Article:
Daily Archives: April 25, 2014

Another One Bites the Dust

The end came quietly this morning in a meeting with my managers, both of whom were genuinely unhappy about having to “release me from my trial service”, as it was so delicately put. It was the nicest firing I’ve ever experienced, and while being unemployed again is scary, my primary emotion is relief.

It’s not like I didn’t know this was coming. I figured it would be today or Monday at the latest, and I was ready for it…..which made it possible to sit through the exit interview with my dignity and professionalism intact. In fact, my managers remarked about how much they and my co-workers liked me, as well as appreciating the fact that I took criticism with grace. (I know—was that really me they were talking about?) And judging by “Ken’s” strong grip and lingering handshake at the end, I believe that they actually were sorry to see me go.

OK. Now that that’s out of the way, I have literally a smorgasbord of opportunities in front of me. For the first time in two decades, I’m open to just about anything but floor nursing, telephone solicitation, and prostitution. I could go back to school and become a medical coder. I could try to get a job at Costco or Home Depot. I could work as a patient registrar at the hospital. I’d like to make the kind of money I’m used to, but that’s probably not going to happen, and at this point I’d even take a minimum-wage job if it means not having an hour’s drive and fighting eighteen-wheelers to and from work five days a week.

What I will do is go to Vocational Rehab next Monday and restart my case; get my hair cut and colored; file for unemployment benefits. I’ll relax this weekend and then hit the pavement, or at least the Internet, in search of a new job. I’ll do some networking and see if any of my friends know of openings I might apply for.

What I will NOT do is feel sorry for myself. Nope, not one bit. I gave this thing every chance and tried to make it work, and it was simply a poor fit. It happens. I put myself out there, and it takes some pretty good stuff to get as far as I did. I knew I was taking a gamble by accepting the position, knowing that I might get tripped up by this rotten disease I have or by issues with learning and memory, and the latter was what got me. I don’t regret trying it for a minute. I didn’t do anything wrong, and I’m not a failure.

This is what I want everyone to remind me of when the inevitable crash comes and I start talking crap about myself. Thanks in advance.



I Don’t Shatter Anymore

Once upon a time, I might have thought I was fragile, like a delicate, antique porcelain vase with cracks running through its sides, balanced precariously on the edge of a side table.  Throw in a couple of crazy eight year old boys whooping it up, running circles around the vase, threating to send it crashing to the ground.  How about someone filling the vase with water and jamming it full of flowers, the water and stems pushing against the cracks, pressure building and building from that pretty innocuous bouquet.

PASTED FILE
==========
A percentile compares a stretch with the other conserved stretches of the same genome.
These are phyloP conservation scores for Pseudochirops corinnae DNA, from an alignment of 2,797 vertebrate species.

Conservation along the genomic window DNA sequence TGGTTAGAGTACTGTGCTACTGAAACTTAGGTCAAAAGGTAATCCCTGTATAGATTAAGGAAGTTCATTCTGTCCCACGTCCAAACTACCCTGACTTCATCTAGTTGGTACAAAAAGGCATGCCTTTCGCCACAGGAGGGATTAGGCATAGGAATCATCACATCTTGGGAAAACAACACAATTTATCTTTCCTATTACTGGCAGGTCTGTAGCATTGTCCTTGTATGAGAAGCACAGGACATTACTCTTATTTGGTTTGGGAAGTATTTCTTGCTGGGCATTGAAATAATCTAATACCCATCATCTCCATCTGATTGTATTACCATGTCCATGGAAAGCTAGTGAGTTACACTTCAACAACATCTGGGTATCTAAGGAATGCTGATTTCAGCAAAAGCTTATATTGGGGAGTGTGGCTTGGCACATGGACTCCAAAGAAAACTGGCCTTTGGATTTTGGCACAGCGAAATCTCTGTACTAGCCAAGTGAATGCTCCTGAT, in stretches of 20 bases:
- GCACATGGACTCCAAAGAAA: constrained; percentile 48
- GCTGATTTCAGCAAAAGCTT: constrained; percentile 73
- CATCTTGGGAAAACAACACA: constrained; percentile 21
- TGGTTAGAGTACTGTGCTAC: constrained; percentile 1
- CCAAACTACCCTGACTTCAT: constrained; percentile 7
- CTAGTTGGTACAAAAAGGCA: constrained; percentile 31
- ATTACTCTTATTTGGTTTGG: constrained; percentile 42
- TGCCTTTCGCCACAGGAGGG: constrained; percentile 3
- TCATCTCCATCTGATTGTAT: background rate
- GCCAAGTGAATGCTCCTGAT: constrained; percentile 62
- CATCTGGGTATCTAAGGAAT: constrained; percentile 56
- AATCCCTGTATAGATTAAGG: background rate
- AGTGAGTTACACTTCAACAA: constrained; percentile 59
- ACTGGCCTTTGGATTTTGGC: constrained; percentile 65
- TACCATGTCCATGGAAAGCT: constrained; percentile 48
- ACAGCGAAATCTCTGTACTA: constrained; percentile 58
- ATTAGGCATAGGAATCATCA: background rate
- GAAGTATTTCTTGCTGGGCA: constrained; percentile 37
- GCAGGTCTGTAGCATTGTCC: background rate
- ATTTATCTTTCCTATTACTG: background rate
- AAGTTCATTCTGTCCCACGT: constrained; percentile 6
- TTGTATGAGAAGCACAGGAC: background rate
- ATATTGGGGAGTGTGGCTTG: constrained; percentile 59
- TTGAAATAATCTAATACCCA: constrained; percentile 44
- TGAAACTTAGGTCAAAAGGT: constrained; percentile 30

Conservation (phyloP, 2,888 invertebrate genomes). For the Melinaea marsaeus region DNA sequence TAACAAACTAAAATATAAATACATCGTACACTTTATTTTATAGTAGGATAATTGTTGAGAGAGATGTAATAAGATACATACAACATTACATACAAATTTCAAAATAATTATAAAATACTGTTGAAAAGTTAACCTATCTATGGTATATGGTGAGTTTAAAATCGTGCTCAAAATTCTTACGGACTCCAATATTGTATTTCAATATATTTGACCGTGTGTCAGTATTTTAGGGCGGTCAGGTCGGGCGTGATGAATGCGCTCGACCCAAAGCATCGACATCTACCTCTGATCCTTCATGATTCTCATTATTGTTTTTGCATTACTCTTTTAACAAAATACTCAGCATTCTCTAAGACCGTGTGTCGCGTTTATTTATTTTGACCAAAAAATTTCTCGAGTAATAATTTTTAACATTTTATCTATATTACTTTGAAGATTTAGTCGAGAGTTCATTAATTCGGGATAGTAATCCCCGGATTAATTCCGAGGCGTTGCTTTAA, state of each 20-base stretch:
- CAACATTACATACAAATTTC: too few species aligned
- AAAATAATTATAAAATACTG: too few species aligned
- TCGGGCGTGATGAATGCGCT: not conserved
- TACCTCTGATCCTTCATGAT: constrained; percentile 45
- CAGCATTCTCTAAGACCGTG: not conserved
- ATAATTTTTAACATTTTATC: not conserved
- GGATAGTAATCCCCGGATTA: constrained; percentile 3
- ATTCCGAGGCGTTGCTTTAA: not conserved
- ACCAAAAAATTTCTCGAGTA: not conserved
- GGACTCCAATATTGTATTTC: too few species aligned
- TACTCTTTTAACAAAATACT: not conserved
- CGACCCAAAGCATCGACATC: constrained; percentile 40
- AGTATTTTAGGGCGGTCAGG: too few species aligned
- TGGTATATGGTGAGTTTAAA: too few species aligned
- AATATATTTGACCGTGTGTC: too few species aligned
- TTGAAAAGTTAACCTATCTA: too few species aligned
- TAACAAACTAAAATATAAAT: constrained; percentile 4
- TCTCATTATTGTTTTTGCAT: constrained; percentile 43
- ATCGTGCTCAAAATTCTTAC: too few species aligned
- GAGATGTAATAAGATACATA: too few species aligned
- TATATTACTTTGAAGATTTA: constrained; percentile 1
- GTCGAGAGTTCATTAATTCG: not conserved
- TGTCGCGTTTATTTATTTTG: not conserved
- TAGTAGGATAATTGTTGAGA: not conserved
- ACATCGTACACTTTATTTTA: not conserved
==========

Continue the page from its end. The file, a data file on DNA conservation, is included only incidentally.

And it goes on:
That was me, ready to crash and implode at the slightest bump, the smallest bit of pressure.  And I did, often.  My Bipolar Disorder and Anorexia and drinking were so out of control that everything seemed overwhelming, and I was in and out of the psych hospital, a person unrecognizable to myself, more than twenty times in five years.  Possessed by the furies, if you want to be mythic about it.  In fact, things were so horrifically, desperately, unfathomably out of control, and I was so inexplicably beyond reach of conventional help, that a friend who was an ex-priest elicited the help of a priest and they actually performed an exorcism on me while I was in the psych ward, bible, holy water, rosary beads and all! 

That’s how bad it was: I mean, who has an exorcism?  What tongues was I speaking in?  How fast was my head spinning?  Certainly I don’t believe I was actually possessed by The Devil.  But I do believe I wasn’t myself for those long, insane years.  I was possessed by this crazy other self that now feels so foreign to me—a self that was so intent on self-destruction in any and every way possible.  Now, much of that seems like an incomprehensible, distant, fuzzy dream—which may be the result of all the prescription drugs I’ve take over the course of all these years, or the Electric Shock Treatments I was given which erased much of my memory of those years. 
But it is difficult for me to see myself as the woman who was strapped down in an isolation room with her arms all cut up; or the woman in the hospital medicated to the point of drooling in an attempt to quell her mania; or the woman who had her bathroom locked in the hospital because no one would trust her not to throw up her food.  That seems like another woman, not me.  A woman I can feel compassion for, but a woman who scares me because that can’t have been me—really?

But of course that was me.  I don’t need to remind myself of that—I have scars crosshatched on my arms to prove it.  And here’s the thing: while my past scares the shit out of me it also serves as a warning to me about what could happen again if I become complacent in my recovery.  But my past, too, is a testament to my strength.  I am not fragile.
I am learning to override fragility and its attendant fears and reach for strength and its courage when I watch my son ride his bike.  For the past two years my husband and I have been trying to teach my son to ride his bike—but my son refused, terrified of falling, of speed, of imagining whatever biking demons he dreamed.  Finally, in a firm, concerted effort and force of will, we taught Alexander over the course of a few days last month, and Alexander fell in immediate love with biking, and now insists on biking whenever possible on a nearby trail.  Of course, his skills are still shaky but his courage is insane!  He loves to go fast and bike while standing up.  My instinct is to yell at him to “Slow down!” and “Watch out!” and “Be Careful!” to be the harpy, the killjoy.  And yet, he’s wearing his helmet (something I never had as a kid), and he’s on a paved trail (no cars), so he’s moderately safe—and he’s not fragile!  He’s a kid seizing happiness and feeling courageous and strong.  And I have to let him go.

Watching Alexander, I know having come through my years of possession intact, and in fact, stronger for it, having survived myself, I know that I can survive anything that this life might throw at me.  I don’t shatter.  Not in any way that can’t be put back together again.